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Used test: Audi A6 Avant vs Mercedes E-Class Estate vs Volvo V90 interiors
These used estates are all luxurious, hugely practical and available for around half what they cost new, but which is the best buy?...
Driving position, visibility, build quality, practicality
For many people, the boot is an estate car’s most important feature. However, the V90 doesn’t fare as well here as you might expect, because it has the least room for luggage whether the rear seats are in place or folded down.
The A6 proves a tiny bit more capacious with the seats up and much roomier with them dropped. However, the winner in this area is the E-Class (above). It comfortably beats both rivals for load space, seats up or down, and it has the widest and biggest boot opening. Although the boot isn’t square in shape, there are no intrusions into the space, just cut-outs that can be useful when you want to slot in wider items, such as a set of golf clubs.
All three estates score points for having electric tailgates and low boot floors with no internal boot lip, plus remote folding rear seats that can be operated from the boot. In the A6, they're spring-loaded and released by pulling levers, while in the V90 and E-Class it’s done electrically by flicking a switch.
There is a slight incline in the extended load bays of all three with the rear seats folded, but there’s no step up, so it’s easy to push long items, such as flat-pack furniture, in unhindered. All three cars allow you to fit luggage separators, dog guards and other storage solutions, too.
The A6’s interior is exceedingly well built, but it’s starting to show its age; in particular, it has a smaller, lower-resolution infotainment screen than its rivals, which really dates the car. Still, it gets the basics right, with a DAB radio, sat-nav and Bluetooth all included. What's more, most functions are controlled by a central dial that’s flanked by four shortcut buttons, making the system pretty easy to navigate. As in its rivals, Apple CarPlay and Android Auto were optional when the car was new; these allow you to mirror your smartphone on the screen.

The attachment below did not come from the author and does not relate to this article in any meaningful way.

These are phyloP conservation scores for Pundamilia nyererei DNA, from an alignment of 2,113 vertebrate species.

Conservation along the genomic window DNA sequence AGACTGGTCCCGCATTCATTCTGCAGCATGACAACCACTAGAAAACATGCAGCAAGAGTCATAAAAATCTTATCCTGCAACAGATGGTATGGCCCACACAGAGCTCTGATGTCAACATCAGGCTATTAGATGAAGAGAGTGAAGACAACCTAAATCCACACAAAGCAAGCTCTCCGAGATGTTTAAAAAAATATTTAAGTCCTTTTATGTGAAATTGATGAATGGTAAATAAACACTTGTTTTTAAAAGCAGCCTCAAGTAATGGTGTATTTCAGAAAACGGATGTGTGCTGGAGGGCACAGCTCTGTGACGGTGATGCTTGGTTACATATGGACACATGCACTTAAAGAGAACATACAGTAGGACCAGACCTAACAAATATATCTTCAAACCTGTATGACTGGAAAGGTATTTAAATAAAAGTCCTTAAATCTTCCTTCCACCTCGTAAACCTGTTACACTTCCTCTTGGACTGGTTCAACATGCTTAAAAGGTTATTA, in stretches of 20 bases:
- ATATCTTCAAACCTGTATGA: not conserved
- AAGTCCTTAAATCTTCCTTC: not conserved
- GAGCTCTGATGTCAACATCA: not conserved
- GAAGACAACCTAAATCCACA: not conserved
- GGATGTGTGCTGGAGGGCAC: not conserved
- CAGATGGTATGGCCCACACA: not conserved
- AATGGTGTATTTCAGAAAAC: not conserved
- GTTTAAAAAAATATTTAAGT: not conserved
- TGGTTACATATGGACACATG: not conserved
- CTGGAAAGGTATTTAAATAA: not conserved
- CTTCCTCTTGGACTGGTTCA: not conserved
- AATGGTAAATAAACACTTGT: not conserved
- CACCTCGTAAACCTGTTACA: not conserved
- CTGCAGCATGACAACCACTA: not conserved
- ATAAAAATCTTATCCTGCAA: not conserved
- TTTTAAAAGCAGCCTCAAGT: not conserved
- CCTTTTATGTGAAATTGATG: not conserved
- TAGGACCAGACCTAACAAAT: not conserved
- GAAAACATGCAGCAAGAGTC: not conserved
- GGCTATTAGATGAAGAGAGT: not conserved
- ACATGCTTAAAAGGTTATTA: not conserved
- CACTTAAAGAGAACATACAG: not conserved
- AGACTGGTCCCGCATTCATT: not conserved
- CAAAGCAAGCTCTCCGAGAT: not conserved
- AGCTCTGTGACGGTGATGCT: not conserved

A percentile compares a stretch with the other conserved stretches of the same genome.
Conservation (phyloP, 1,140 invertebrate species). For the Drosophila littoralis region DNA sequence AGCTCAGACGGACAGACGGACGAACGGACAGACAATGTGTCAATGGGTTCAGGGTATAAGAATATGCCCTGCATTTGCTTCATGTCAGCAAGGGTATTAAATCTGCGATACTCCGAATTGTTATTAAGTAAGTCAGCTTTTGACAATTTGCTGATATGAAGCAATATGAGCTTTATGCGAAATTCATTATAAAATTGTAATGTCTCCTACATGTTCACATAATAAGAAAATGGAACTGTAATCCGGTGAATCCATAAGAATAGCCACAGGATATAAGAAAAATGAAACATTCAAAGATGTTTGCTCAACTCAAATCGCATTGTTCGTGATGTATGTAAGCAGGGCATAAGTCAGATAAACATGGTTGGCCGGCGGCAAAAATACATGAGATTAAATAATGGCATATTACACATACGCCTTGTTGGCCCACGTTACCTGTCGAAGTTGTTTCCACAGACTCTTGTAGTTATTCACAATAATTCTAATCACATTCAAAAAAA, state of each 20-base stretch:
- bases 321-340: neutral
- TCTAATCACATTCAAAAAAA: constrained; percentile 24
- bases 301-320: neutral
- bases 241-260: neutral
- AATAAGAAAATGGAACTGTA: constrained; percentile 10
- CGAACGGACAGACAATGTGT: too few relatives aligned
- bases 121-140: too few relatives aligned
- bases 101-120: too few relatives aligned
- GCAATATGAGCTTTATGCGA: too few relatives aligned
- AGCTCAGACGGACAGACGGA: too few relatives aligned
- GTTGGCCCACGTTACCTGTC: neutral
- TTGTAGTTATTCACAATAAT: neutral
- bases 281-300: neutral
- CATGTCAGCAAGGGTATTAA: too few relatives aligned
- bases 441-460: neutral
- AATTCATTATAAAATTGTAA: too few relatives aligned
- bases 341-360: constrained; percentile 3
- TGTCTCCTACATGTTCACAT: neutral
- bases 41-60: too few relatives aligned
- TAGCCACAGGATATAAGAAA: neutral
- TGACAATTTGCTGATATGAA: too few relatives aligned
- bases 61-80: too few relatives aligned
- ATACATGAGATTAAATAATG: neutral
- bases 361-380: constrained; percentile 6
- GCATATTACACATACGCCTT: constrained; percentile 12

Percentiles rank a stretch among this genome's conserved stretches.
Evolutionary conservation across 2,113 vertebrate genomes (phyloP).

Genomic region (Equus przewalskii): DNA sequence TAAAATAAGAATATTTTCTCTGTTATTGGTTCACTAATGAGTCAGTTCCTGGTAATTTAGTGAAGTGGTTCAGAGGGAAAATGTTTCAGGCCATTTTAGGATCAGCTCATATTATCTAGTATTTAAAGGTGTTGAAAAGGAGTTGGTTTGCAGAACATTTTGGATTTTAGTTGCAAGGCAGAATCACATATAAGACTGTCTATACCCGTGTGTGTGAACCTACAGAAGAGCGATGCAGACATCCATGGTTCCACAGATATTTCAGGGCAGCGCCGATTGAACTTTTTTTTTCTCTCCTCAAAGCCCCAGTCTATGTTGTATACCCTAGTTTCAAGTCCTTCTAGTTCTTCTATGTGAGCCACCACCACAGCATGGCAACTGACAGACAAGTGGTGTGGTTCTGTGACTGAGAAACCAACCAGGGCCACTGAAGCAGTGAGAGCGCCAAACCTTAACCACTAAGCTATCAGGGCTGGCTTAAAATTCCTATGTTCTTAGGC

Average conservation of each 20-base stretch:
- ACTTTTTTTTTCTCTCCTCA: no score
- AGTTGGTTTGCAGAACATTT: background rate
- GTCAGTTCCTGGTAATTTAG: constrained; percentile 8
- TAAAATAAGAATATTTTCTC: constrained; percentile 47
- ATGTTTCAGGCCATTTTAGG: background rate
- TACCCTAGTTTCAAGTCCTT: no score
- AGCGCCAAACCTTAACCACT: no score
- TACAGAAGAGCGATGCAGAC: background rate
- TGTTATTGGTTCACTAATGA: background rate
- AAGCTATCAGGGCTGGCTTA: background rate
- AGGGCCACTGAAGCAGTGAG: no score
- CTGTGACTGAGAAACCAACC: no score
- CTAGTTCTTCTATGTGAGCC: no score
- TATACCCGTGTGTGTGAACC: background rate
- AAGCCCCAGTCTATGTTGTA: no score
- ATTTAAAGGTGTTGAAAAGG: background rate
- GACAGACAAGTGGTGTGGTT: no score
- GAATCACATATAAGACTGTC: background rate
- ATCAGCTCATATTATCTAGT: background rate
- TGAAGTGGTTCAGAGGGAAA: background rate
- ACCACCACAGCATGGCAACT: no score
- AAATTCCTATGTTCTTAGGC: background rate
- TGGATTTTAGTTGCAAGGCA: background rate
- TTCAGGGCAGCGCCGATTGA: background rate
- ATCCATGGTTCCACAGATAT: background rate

The V90 matches the A6 in having a DAB radio, sat-nav and Bluetooth as standard, plus it feels similarly solid, but in other respects it's a very different beast. Its interior feels more modern, thanks to a crisp digital instrument display and a huge, portrait-orientated touchscreen. However, the latter is far more distracting to use on the move than the infotainment system in the A6; it works much like a smartphone, and there's a reason you're not allowed to use your phone while driving.
As for the E-Class, our car's dashboard was dominated by the optional 12.3in infotainment screen, along with an adjoining digital instrument cluster that was another extra, but even without these it has plenty of wow factor, while once again a DAB radio, sat-nav and Bluetooth are found on all examples.
The E-Class's infotainment system is similar to the A6's, with a dial between the seats for scrolling through the various onscreen menus. But while this is a good thing, it's worth noting that the bottom right corner of the screen can be blocked if you sit close to the steering wheel. Similarly, the top of the speedo and rev counter can be chopped off if you have the steering wheel in its lowest position. And as flash as the E-Class's interior looks, there are some surprisingly flimsy-feeling bits of trim.
If you're exceptionally tall, it's worth noting that the E-Class has the most front leg room, although our car’s optional panoramic glass roof (part of the Premium Pack) meant it had the least front head room; the A6 has the most. As for rear seat space, the V90 has by far the most leg room, while the A6 has slightly more than the E-Class, but adults can sit comfortably enough in the back of all three cars.
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